towards Europe. It was no false instinct that said I might here find an atmosphere to develop me in ways I need. Had I only come ten years earlier! Now my life must be a failure, so much strength has been wasted on abstractions, which only came because I grew not in the right soil. However, it is a less failure than with most others, and not worth thinking twice about. Heaven has room enough, and good chances in store, and I can live a great deal in the years that remain.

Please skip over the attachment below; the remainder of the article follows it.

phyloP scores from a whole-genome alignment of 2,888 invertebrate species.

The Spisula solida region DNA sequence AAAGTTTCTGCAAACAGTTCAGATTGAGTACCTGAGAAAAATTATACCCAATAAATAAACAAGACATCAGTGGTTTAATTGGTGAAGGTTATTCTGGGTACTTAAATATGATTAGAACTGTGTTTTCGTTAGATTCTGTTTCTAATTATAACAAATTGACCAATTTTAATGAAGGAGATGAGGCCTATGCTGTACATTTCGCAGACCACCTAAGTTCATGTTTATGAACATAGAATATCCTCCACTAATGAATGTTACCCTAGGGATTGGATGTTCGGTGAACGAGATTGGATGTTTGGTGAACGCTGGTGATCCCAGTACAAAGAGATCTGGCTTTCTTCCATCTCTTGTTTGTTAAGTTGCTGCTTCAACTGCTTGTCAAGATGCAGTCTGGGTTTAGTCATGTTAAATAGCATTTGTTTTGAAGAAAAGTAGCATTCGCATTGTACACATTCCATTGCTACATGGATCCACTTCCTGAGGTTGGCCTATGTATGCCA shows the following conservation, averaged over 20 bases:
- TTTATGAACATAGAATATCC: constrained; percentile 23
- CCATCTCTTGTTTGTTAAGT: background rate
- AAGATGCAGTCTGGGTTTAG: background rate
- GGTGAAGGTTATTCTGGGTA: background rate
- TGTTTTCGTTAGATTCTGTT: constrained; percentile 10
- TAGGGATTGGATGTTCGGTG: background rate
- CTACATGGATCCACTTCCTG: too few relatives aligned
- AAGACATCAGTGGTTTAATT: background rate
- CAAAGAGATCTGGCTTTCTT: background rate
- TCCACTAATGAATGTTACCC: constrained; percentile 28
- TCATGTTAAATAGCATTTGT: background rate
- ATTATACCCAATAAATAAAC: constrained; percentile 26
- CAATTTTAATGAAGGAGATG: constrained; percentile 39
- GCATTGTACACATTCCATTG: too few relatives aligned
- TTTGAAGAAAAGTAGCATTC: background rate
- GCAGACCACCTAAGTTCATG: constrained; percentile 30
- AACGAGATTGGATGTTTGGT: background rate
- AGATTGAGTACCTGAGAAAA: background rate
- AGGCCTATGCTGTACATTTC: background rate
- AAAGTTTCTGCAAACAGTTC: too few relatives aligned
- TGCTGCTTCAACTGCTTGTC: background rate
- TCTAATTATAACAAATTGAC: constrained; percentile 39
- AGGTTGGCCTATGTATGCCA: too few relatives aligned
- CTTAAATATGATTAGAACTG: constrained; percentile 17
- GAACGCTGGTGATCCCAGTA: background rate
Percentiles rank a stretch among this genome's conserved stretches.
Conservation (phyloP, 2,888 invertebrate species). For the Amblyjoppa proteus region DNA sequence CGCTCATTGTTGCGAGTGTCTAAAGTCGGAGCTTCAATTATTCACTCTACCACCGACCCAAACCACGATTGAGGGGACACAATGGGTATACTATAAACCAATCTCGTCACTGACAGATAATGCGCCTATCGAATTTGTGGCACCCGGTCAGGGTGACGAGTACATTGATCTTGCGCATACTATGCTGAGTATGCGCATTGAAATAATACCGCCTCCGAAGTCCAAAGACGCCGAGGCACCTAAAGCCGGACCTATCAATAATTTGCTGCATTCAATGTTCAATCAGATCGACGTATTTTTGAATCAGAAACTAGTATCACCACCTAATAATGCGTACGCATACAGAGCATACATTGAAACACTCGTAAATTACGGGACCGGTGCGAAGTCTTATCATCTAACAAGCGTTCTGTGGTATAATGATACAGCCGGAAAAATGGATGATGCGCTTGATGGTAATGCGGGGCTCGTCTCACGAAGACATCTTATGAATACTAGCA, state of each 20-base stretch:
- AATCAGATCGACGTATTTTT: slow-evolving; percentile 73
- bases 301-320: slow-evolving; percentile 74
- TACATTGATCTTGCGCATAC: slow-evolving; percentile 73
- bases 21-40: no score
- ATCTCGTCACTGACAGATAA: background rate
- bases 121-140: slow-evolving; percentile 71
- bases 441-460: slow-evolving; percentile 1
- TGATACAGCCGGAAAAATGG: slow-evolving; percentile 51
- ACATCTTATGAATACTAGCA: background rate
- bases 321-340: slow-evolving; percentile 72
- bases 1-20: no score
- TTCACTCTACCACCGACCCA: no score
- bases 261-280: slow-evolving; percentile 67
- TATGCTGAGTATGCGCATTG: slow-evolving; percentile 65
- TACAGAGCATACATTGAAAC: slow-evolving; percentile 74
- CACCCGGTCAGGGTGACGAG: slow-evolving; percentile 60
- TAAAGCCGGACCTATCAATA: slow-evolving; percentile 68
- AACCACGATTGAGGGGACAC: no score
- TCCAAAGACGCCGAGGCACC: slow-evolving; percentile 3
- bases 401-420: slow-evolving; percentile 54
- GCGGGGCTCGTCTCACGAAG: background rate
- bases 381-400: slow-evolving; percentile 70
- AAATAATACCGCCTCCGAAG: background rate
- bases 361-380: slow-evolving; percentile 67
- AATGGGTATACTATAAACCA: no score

to R. W. E.Rome, Dec. 20, 1847.—I don't know whether you take an interest in the present state of things in Italy, but you would if you were here. It is a fine time to see the people. As to the Pope, it is as difficult here as elsewhere to put new wine into old bottles, and there is something false as well as ludicrous in the spectacle of the people first driving their princes to do a little justice, and then evviva-ing them at such a rate. This does not apply to the Pope; he is a real great heart, a generous man. The love for him is genuine, and I like to be within its influence. It was his heart that gave the impulse, and this people has shown, to the shame of English and other prejudice, how unspoiled they were at the core, how open, nay, how wondrous swift to answer a generous appeal! They are also gaining some education by the present freedom of the press and of discussion. I should like to write a letter for England, giving my view of the present position of things here.